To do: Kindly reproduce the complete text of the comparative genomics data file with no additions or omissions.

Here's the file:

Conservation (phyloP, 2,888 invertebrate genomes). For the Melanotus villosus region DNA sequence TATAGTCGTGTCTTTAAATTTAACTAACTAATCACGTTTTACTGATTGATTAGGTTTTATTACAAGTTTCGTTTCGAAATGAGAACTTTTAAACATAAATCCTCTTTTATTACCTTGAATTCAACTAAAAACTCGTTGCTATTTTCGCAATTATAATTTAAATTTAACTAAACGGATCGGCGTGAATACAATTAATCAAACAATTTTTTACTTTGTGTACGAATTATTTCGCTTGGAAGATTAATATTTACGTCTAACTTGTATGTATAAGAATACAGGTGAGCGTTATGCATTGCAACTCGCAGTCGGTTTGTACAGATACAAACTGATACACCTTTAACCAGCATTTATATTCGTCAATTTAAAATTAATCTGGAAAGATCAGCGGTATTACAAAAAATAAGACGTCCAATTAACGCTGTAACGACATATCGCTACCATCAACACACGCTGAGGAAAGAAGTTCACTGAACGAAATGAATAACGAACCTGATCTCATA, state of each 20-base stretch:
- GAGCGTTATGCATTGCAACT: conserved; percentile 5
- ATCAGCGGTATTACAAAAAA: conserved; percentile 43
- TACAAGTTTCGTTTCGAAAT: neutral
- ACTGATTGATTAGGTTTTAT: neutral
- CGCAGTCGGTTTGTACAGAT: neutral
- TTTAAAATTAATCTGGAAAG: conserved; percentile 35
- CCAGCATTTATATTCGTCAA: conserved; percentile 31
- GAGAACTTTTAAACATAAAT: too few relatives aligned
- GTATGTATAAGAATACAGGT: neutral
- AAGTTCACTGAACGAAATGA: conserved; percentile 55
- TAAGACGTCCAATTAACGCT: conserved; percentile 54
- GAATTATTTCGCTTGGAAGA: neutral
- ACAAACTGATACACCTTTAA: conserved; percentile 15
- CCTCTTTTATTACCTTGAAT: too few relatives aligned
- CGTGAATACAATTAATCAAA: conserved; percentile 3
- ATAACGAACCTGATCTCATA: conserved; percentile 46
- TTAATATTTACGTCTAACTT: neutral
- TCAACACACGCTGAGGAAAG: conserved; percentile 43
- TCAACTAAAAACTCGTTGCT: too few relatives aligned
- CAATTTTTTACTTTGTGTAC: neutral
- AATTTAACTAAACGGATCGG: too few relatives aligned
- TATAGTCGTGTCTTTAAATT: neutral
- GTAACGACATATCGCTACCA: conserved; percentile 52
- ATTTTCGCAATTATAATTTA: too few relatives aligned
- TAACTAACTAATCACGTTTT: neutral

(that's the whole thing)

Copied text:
Conservation (phyloP, 2,888 invertebrate genomes). For the Melanotus villosus region DNA sequence TATAGTCGTGTCTTTAAATTTAACTAACTAATCACGTTTTACTGATTGATTAGGTTTTATTACAAGTTTCGTTTCGAAATGAGAACTTTTAAACATAAATCCTCTTTTATTACCTTGAATTCAACTAAAAACTCGTTGCTATTTTCGCAATTATAATTTAAATTTAACTAAACGGATCGGCGTGAATACAATTAATCAAACAATTTTTTACTTTGTGTACGAATTATTTCGCTTGGAAGATTAATATTTACGTCTAACTTGTATGTATAAGAATACAGGTGAGCGTTATGCATTGCAACTCGCAGTCGGTTTGTACAGATACAAACTGATACACCTTTAACCAGCATTTATATTCGTCAATTTAAAATTAATCTGGAAAGATCAGCGGTATTACAAAAAATAAGACGTCCAATTAACGCTGTAACGACATATCGCTACCATCAACACACGCTGAGGAAAGAAGTTCACTGAACGAAATGAATAACGAACCTGATCTCATA, state of each 20-base stretch:
- GAGCGTTATGCATTGCAACT: conserved; percentile 5
- ATCAGCGGTATTACAAAAAA: conserved; percentile 43
- TACAAGTTTCGTTTCGAAAT: neutral
- ACTGATTGATTAGGTTTTAT: neutral
- CGCAGTCGGTTTGTACAGAT: neutral
- TTTAAAATTAATCTGGAAAG: conserved; percentile 35
- CCAGCATTTATATTCGTCAA: conserved; percentile 31
- GAGAACTTTTAAACATAAAT: too few relatives aligned
- GTATGTATAAGAATACAGGT: neutral
- AAGTTCACTGAACGAAATGA: conserved; percentile 55
- TAAGACGTCCAATTAACGCT: conserved; percentile 54
- GAATTATTTCGCTTGGAAGA: neutral
- ACAAACTGATACACCTTTAA: conserved; percentile 15
- CCTCTTTTATTACCTTGAAT: too few relatives aligned
- CGTGAATACAATTAATCAAA: conserved; percentile 3
- ATAACGAACCTGATCTCATA: conserved; percentile 46
- TTAATATTTACGTCTAACTT: neutral
- TCAACACACGCTGAGGAAAG: conserved; percentile 43
- TCAACTAAAAACTCGTTGCT: too few relatives aligned
- CAATTTTTTACTTTGTGTAC: neutral
- AATTTAACTAAACGGATCGG: too few relatives aligned
- TATAGTCGTGTCTTTAAATT: neutral
- GTAACGACATATCGCTACCA: conserved; percentile 52
- ATTTTCGCAATTATAATTTA: too few relatives aligned
- TAACTAACTAATCACGTTTT: neutral